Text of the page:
Hacking GitHub: How to do 1000 contributions worth one year in a second.


4 min read

Hacking GitHub: How to do 1000 contributions worth one year in a second.


The following code is only for educational purposes. I am not trying to promote using this method to fool recruiters.


Ever wanted to develop a GitHub profile stats that look something like this:

Well, let me tell you how to do it. There is a hard way to do this by contributing every day to multiple projects and growing as a developer.

Or simply we write a script that performs commits throughout the year for us and viola! we are set.๐Ÿ™‚

The second method is easy, however, the recruiter is always able to see the commits we have made throughout the year and see the specifications of these commits. This method will surely not help you land a job but it is worth reading through to know how to perform this.

How does it work

A commit done in GitHub is tracked by the timestamp attached to it. by default, this timestamp is the same as the current time. This is exactly how GitHub marks our changes on files by how many days ago this file was changed.

We will simply manipulate this timestamp to past time and push a commit. This will create a commit at our newly selected timestamp.

Let's code!

To build something like this firstly we need a language that can make changes to a file. This is the file that we will commit to multiple times.

We will be using Python. We will write a Python script that makes multiple commits.

Firstly we will write some Python code to manipulate a file. We write the current DateTime using the DateTime library of Python.

from datetime import datetime
def change_file_content(file_path):
    with open(file_path, "w") as file:

Now we can use this function to open a new file and simply write the current timestamp in it. This file change is what will allow us to commit multiple times.

Now we need to commit our changes. To commit our changes Python has a library called GitPython which can be used to do these commits easily.

So now we write a function that commits only a specific file with given commit message.

from datetime import datetime
from dateutil.relativedelta import relativedelta
import random
from git import Repo, Actor

from git import Repo, Actor

def commit_file(repo_path, file_path, commit_message, author_name, author_email):
    # Initialize the repository
    repo = Repo(repo_path)

    # Create an actor for the commit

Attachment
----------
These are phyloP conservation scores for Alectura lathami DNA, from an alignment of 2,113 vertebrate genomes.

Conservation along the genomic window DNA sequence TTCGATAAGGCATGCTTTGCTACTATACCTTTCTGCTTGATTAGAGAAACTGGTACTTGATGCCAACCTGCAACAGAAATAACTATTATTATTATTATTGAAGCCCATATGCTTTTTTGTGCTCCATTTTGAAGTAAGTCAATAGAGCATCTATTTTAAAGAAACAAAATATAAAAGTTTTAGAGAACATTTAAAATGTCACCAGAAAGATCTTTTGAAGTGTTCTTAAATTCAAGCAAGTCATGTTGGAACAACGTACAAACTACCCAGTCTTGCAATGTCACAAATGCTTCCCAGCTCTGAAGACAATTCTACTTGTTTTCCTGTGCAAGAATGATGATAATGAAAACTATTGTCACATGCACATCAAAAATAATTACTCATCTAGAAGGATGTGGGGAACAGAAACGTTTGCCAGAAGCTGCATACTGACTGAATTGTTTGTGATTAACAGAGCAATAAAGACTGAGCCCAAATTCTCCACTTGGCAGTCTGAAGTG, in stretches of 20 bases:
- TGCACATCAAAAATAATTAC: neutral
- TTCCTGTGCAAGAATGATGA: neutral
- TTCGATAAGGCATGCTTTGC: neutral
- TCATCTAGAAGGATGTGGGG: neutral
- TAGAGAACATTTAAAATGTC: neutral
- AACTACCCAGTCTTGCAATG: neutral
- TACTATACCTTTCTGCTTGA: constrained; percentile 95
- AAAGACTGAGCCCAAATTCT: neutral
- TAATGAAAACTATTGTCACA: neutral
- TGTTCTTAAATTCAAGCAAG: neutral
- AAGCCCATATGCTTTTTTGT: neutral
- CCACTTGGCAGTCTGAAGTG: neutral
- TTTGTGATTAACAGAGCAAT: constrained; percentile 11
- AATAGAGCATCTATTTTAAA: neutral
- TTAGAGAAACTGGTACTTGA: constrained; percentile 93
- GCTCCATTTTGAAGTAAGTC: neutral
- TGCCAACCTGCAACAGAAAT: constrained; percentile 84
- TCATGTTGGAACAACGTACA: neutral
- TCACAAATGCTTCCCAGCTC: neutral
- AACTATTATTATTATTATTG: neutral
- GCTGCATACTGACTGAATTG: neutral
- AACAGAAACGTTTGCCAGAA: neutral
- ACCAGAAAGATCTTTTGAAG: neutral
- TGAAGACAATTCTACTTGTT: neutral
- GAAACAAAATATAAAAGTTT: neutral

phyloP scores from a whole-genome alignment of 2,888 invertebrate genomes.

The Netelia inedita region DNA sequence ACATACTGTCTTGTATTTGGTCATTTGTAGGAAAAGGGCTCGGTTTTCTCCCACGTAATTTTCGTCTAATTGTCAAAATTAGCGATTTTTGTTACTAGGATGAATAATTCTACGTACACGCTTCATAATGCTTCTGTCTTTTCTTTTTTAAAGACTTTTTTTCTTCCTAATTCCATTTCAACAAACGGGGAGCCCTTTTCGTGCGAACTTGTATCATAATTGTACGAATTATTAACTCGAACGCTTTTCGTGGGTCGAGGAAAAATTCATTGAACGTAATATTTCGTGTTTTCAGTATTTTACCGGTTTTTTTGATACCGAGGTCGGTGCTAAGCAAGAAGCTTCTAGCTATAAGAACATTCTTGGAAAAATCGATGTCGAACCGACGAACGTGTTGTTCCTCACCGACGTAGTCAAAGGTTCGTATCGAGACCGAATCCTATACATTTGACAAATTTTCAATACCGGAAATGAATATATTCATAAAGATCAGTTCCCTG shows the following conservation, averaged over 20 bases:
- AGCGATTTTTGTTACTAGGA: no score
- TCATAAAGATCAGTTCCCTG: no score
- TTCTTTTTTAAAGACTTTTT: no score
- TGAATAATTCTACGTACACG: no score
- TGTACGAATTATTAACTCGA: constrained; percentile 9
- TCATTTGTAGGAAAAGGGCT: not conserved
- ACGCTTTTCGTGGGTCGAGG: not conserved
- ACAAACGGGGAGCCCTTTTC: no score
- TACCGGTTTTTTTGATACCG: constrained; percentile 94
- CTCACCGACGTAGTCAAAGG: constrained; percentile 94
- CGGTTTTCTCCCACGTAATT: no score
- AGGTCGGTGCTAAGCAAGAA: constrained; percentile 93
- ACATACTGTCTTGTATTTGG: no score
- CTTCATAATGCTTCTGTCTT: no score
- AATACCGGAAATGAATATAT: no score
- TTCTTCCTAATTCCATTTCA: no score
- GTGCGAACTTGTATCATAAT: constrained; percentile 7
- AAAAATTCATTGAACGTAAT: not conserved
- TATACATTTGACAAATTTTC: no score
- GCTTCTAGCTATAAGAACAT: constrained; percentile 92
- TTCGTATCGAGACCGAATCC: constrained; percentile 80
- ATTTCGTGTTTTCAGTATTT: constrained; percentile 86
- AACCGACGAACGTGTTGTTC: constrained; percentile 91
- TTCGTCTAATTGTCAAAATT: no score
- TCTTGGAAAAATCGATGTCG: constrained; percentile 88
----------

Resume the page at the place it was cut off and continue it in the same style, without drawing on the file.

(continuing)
actor = Actor(author_name, author_email)

    # Add the file to the staging area

    # Commit the changes
    repo.index.commit(commit_message, author=actor)

the above code is good enough to make one commit. But we need to do more than 200-300 commits that also with different commit messages and different timestamps. So we modify it as follows:

def commit(repo, file_path, x, y):
   # Check for changes
    if repo.is_dirty():
        # Add specific file
        commit_date = commit_position(x, y)

        # Define author with specific timestamp
        author = Actor("Osaf Ali", "kingsayed02@gmail.com")
        author_time = int(time.mktime(time.strptime(commit_date, '%Y-%m-%d %H:%M:%S')))
        author_tz = "+0100"  # timezone offset

        # Commit with specific timestamp
        repo.index.commit(f"Commited on: {commit_date}", author=author, author_date=f"{author_time} {author_tz}")
        print(f"Commited on: {commit_date}")
        print("No changes to commit")

Here we are defining an author who is making the commit, and author_time which defines the exact time where we want to make the commit. we pass it our DateTime in string format.

Finally, we commit these changes and print a commit message so we know when the commit took place.

Notice, we are using a function commit_position(x, y) to get the commit_date. This is because every commit will have a different date that we need to add. To generate those dates we want to think of GitHub stats as X and Y axis.

The red line marks the x-axis and the blue line marks the y-axis. We simply get today's date, subtract one year from it, and add a day to start at the marked square.

From this point, we can simply move on the x-axis by multiplying the value of x by 7, and for the y-axis, we can simply add it to the current value. The code of this looks something like this:

def commit_position(x: int, y: int):
    origin = datetime.now() - relativedelta(years=1) + relativedelta(days=1)
    origin = origin + relativedelta(days=y)
    origin = origin + relativedelta(days=x*7)
    return origin.strftime('%Y-%m-%d %H:%M:%S')

At this point, we can use the above functions according to our needs. I used these functions to mark all the cells on the graph.

Have a look at my repo here, and Thank you for reading. Leave a like and a comment if you liked it.

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